Seeking Asylum

Immigrant Justice Program Staff Attorney Rachel Van Tyle regularly encounters harrowing cases, especially when it comes to Asylum claims. She tells the story of a teenager named Mario* from El Salvador, who witnessed the murder of a friend and who then fled to the United States to avoid the same fate.

For some time, Mario and his friend were harassed by a local Narco group led by the town’s own Mayor. “[The Mayor] tries to recruit all the boys to be murderers and vigilantes for him,” says Rachel. But Mario and his friend both resisted. This refusal came at a high price, and when Mario was only 16, the Narcos killed his friend in front of him. Mario barely escaped with his life.

He dropped out of school and immediately went into hiding. “His parents recognized that his life was in danger and sent him to the U.S.,” says Rachel. It took them several months to gather the money for Mario’s journey, and in that time, the Narco group murdered and dismembered his uncle.

When Mario reached the U.S./Mexico border, he presented himself to an agent, explaining that he could not return to his country out of fear for his life. The border agents detained him. “He had a Credible Fear Interview at the detention center,” says Rachel. They determined there was a reasonable possibility that his need for asylum could be proved. So Mario was released into the United States to find an attorney.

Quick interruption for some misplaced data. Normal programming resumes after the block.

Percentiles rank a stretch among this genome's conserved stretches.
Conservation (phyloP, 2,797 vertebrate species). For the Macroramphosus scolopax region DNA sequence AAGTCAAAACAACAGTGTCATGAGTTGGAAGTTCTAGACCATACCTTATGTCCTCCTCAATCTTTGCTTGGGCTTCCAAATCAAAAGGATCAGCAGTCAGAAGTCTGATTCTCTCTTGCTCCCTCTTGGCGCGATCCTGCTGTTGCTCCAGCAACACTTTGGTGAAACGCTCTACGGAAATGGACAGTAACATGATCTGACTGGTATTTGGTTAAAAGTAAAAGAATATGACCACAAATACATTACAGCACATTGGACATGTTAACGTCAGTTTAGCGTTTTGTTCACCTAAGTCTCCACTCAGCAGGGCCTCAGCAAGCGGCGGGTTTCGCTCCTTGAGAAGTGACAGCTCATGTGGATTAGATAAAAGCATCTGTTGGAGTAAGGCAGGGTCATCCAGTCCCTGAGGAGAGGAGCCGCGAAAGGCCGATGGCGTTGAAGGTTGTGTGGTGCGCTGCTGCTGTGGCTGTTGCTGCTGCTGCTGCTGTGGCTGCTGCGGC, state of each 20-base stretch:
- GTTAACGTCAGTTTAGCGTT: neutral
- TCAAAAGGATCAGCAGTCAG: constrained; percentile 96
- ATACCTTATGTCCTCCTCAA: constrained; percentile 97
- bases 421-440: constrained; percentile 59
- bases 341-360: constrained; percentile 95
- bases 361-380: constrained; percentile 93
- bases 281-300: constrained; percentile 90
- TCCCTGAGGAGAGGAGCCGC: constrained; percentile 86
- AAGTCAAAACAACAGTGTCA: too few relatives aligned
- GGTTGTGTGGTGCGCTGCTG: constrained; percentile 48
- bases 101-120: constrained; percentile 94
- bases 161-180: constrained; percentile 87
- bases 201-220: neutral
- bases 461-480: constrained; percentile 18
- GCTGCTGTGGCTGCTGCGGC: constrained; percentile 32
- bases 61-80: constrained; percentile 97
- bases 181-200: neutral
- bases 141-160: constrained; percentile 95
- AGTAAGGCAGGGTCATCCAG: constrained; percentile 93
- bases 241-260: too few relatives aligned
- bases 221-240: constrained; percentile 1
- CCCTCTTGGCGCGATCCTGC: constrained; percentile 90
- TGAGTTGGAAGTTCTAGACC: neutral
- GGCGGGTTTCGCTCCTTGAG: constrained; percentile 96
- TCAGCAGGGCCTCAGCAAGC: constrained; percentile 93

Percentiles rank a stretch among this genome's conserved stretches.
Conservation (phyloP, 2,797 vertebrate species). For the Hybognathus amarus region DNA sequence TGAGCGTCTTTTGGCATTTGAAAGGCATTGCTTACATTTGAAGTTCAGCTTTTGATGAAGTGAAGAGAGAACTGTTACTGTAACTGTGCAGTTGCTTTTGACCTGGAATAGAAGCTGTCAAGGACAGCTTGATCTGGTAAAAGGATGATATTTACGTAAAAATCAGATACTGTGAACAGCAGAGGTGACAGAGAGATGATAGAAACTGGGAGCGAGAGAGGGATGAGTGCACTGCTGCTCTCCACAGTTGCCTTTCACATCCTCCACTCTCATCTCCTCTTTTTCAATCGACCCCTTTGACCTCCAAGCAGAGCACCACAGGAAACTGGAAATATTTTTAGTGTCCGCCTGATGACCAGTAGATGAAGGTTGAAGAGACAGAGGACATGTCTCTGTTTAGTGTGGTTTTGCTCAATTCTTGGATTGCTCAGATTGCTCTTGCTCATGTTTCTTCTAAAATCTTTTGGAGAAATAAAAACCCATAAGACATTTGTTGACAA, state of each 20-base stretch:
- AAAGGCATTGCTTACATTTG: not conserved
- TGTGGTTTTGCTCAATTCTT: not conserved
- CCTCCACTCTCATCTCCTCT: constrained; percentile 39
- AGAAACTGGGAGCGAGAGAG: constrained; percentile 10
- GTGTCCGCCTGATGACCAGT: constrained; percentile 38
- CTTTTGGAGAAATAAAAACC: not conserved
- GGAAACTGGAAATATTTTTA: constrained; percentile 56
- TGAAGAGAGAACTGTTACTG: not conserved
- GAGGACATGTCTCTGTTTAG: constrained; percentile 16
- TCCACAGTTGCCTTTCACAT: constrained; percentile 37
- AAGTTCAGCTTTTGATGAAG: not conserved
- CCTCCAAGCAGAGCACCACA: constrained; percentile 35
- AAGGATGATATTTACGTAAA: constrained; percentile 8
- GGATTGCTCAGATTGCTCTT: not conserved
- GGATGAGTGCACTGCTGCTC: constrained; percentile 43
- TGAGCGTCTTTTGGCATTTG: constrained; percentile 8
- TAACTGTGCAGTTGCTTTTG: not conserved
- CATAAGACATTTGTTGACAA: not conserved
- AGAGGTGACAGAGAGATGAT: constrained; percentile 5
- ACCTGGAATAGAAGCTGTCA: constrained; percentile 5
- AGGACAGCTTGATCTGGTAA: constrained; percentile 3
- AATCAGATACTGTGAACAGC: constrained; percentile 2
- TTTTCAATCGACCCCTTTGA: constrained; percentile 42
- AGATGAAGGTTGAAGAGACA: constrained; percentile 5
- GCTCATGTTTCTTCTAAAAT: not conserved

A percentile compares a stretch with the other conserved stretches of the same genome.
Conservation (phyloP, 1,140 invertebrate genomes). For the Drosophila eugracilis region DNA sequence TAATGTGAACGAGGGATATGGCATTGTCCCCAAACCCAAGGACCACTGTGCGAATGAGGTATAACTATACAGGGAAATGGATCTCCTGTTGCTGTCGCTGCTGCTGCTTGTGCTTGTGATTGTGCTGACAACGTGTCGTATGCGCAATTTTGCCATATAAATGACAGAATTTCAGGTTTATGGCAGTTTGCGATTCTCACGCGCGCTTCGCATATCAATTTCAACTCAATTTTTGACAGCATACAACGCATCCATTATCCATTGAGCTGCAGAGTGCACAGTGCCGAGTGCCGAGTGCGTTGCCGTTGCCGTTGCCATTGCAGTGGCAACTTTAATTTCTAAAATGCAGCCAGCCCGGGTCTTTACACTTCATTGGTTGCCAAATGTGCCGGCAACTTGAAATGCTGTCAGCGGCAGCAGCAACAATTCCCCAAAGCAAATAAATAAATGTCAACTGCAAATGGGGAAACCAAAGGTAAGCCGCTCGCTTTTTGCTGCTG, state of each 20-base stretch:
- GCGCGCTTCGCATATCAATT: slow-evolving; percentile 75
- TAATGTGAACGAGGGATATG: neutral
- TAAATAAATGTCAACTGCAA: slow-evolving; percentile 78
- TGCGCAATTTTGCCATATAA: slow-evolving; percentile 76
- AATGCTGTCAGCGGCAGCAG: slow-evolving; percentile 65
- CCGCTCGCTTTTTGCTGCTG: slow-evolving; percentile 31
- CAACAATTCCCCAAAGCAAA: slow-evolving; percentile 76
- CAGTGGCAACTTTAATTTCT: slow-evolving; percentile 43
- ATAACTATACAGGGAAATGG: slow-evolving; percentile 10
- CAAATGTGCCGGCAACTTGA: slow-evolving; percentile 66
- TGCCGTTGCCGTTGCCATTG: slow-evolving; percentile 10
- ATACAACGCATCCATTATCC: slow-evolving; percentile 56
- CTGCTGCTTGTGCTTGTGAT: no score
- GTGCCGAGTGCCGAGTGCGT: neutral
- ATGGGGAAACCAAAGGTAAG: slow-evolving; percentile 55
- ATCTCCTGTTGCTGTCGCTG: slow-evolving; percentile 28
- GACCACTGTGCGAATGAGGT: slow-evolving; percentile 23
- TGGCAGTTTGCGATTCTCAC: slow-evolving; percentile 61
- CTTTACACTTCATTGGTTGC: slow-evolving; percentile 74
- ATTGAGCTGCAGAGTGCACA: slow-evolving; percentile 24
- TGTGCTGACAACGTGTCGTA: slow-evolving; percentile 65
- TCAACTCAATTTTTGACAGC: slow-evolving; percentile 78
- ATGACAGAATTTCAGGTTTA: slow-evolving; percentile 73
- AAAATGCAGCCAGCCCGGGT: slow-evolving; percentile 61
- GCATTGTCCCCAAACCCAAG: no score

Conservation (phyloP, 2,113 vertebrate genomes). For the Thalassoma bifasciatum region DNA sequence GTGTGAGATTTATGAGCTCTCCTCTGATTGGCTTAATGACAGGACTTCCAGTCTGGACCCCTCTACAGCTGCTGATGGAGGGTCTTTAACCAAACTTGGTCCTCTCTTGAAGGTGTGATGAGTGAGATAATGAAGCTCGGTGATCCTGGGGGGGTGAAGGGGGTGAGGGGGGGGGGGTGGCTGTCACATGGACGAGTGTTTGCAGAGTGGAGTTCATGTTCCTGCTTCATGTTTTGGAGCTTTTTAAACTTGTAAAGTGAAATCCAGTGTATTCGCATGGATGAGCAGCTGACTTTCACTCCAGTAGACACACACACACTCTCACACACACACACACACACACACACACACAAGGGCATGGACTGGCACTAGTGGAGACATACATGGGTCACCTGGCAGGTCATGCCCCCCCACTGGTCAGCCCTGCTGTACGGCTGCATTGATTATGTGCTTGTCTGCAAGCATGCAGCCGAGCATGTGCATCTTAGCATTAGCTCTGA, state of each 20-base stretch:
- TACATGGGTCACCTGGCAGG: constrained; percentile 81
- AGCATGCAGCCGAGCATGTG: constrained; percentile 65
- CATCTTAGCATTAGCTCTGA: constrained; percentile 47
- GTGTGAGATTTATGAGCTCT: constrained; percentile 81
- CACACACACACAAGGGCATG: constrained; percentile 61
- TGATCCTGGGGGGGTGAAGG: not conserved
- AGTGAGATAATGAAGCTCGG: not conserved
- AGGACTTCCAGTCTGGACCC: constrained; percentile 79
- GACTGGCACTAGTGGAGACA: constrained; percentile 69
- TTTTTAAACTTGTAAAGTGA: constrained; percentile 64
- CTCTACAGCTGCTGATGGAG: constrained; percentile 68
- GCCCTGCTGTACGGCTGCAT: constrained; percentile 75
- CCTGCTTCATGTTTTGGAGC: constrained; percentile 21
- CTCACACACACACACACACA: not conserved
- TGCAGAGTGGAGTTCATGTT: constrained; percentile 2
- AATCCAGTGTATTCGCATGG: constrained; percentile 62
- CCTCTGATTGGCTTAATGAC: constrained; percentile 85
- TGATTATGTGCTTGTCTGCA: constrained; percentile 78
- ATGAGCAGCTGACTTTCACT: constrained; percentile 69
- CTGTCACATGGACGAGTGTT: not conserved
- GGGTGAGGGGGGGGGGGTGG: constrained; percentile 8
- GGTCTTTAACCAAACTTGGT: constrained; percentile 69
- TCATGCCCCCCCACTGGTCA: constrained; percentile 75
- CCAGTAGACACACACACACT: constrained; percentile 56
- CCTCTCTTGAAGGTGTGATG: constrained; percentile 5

He came to Indianapolis to stay with his aunt and uncle, who received immigration assistance from the Legal Clinic years earlier. They brought him to an intake and Rachel agreed to represent him. “I try not to take cases I don’t think I can win,” she says. “He has a lot of proof of his persecution.”

Despite her belief in his case, they suffered a recent disappointment. With Asylum claims, there is an opportunity to be approved through an interview at the Officer level without being referred to the Immigration Courts, but Mario was not approved. Rachel says, “The officer that we had denies every single minor case I’ve ever had. When I saw it was her, I was like, ‘Well, this isn’t going to go well.’” She calls this Asylum Officer Roulette. If he had been approved at the Officer level, Mario could have applied for his green card next year.

At this point, however, no court date is set. Even after an initial court date, Mario’s case might not be adjudicated until 2021 or later. Rachel explains that while President Obama prioritized recent entries, President Trump is focusing on those with criminal histories. “So all these kids that recently arrived in the United States are getting put to the back of the list,” Rachel says. “It’s just the way the judges are being ordered to schedule the cases.”

In the meantime, Mario applied for and received his work permit and is now taking ESL classes so he can complete his high school degree. “He’s a good kid and he’s really trying,” says Rachel. “He is who we want in this country and so I think we have to fight for that.”

To learn more about the Immigrant Justice Program, please visit our website.

*Name has been changed